From an early study of homeodomain sequences a number of covariant residues were noted . Thus 16 strongly covariant residue pairs were identified, the most highly correlated co-occurring pair of residues were Glu19 and Arg30. From the three-dimensional homeodomain structures it was clear that the side-chains of these two residues formed a salt bridge, as exemplified in the engrailed homeodomain  which is one of the closest related structures to ZHX1 HD4 available. For engrailed there is a network of ionic interactions formed by two sets of residues 15/37 and 19/30 which also includes 15/19. It was suggested that the salt bridges in engrailed could provide stabilization as the small core/surface ratio for such a short protein may require such additional interactions.
In the case of ZHX1 HD4, the ionic bridges are broken by substitution of apolar residues at 15 (residue 684 in full length ZHX1) and 19 (688). There are no other residues forming replacement salt bridges elsewhere in the ZHX HD4 structure. Homez HD2 appears different again as, although closer to ZHX HD4 in evolutionary terms,  it retains only a single charged side-chain in the 15/37, 19/30 set (Asp30) and as a consequence has more hydrophobic contacts in this region (e.g. via the side chains of Phe19 & Leu 34). Also the highly conserved 31/42 salt bridge, which is retained in ZHX1 HD4, is not present in homez where glutamine replaces aspartic acid in the former and is not even in a position to form a hydrogen bond.
Regarding the potential biological role of helix V, it appears to be unlikely to act to form a more rigid link to HD5 than those between other homeodomains in ZHX1, as there is a significant predicted region of low complexity consisting of 40 residues between HD4 and HD5. As mentioned earlier, helix V is also unlikely to directly affect DNA binding as it points away from the expected major groove binding site. Taken together with the increased hydrophobic contacts formed by covariant residues 15/37 in ZHX HD4, compared to engrailed, for example, then this could reflect the greater tendency of certain homeodomains from homeotherms to rely more on hydrophobic stabilization, as put forward in a recent pivotal study . This stabilization relates to the fact that hydrophobic interactions are entropically driven and the entropy term, in contributing to the free energy decrease, has a negative temperature coefficient, thereby strengthening such interactions at higher temperature. A corollary to this is that the presence of more ionic interactions in non-homeotherm homeodomains such as engrailed may be appropriate for stabilizing the protein over a wider temperature range. Alternatively, it could be the case that lower thermal stability may be a desired property for certain transcriptional regulators, allowing a shorter protein half life and thus more rapid response as part of a control mechanism.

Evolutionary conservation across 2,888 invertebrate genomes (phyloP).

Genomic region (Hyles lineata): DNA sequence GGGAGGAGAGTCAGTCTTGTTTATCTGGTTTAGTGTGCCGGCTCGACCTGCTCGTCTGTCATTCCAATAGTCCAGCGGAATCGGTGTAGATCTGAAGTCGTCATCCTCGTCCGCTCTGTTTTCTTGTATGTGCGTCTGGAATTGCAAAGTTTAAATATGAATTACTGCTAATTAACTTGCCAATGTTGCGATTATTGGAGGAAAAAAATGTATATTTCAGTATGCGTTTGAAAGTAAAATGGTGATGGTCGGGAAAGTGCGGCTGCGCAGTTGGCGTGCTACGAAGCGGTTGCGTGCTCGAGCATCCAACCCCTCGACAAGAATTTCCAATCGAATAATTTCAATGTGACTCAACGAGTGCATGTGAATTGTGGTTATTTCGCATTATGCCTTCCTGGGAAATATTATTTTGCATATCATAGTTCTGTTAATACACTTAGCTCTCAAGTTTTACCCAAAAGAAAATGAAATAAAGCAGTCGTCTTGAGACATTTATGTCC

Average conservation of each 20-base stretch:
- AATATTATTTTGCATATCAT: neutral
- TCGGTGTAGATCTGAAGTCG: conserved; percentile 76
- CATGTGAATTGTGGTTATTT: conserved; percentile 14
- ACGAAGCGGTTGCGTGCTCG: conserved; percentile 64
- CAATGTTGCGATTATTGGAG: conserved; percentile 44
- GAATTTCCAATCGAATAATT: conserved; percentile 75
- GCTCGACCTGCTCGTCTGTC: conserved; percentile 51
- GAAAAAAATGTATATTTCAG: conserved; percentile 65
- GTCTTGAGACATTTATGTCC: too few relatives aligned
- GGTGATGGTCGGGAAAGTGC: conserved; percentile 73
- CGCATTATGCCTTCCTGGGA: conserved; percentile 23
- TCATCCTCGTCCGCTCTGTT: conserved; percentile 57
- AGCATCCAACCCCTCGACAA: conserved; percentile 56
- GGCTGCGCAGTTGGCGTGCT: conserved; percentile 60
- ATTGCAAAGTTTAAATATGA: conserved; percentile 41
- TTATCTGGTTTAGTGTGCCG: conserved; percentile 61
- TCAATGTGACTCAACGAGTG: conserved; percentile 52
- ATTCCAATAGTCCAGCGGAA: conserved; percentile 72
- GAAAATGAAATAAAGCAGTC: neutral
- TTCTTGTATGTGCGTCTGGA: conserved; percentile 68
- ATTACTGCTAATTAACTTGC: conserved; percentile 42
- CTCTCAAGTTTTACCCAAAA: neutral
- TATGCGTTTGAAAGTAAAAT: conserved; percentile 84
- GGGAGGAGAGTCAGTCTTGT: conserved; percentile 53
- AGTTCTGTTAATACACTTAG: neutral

Naively, it might be expected that any greater stabilisation of a homeodomain could give an increased binding affinity for the DNA ligand. However, it has been observed that there is no correlation between homeodomain thermal stability and strength of DNA binding . Thus the need for greater stability of an individual homeodomain may be related to specific functional requirements such as interactions with a particular set of regulatory proteins, for example, rather then representing a general property.
For OPPF_2273, the in situ cleavage of HD2-3 to yield crystals of ZHX2 HD2 was unexpected as was the non-canonical homeodomain conformation observed in the crystal structure involving a domain swap of helix I thereby forming a dimer. It is not clear that the manner of the generation of HD2: i.e. by proteolysis in the crystallization droplet, should necessarily give rise to this unusual conformation, as presumably it is merely the cleavage of a flexible loop connecting two domains. Opening out of the standard homeodomain fold, as observed for ZHX2 HD2, would likely have the effect of destabilizing the hydrophobic core of the protein. However, the dimer we observe in the crystal structure serves to bury some of the exposed hydrophobic residues at the interface between the subunits.
Previously published data indicate that HD1 of full length ZHX1-3 is responsible for both homo- and hetero-dimer formation [6, 9–12], based on yeast two-hybrid data . Thus the possible biological significance of a dimer formed between ZHX2 HD2 subunits in this context is unclear. As the homez/ZHX gene family is specific to a vertebrate lineage and involved in complex regulatory networks , then it is possible that different interactions to those detected in a yeast two-hybrid system may occur .
However, a similar kind of domain swapping as seen for ZHX2 HD2 could form the basis for the observed dimerisation of ZHX1 HD1 mentioned above.
Even if the unusual ZHX2 HD2 structure is not normally present at significant frequencies in biological systems it is of interest in the context of protein folding, where an alternative conformation exists for the same sequence. The altered homeodomain conformation could form the basis for the acquisition of potential distinctive new functional properties for this commonly occurring protein module.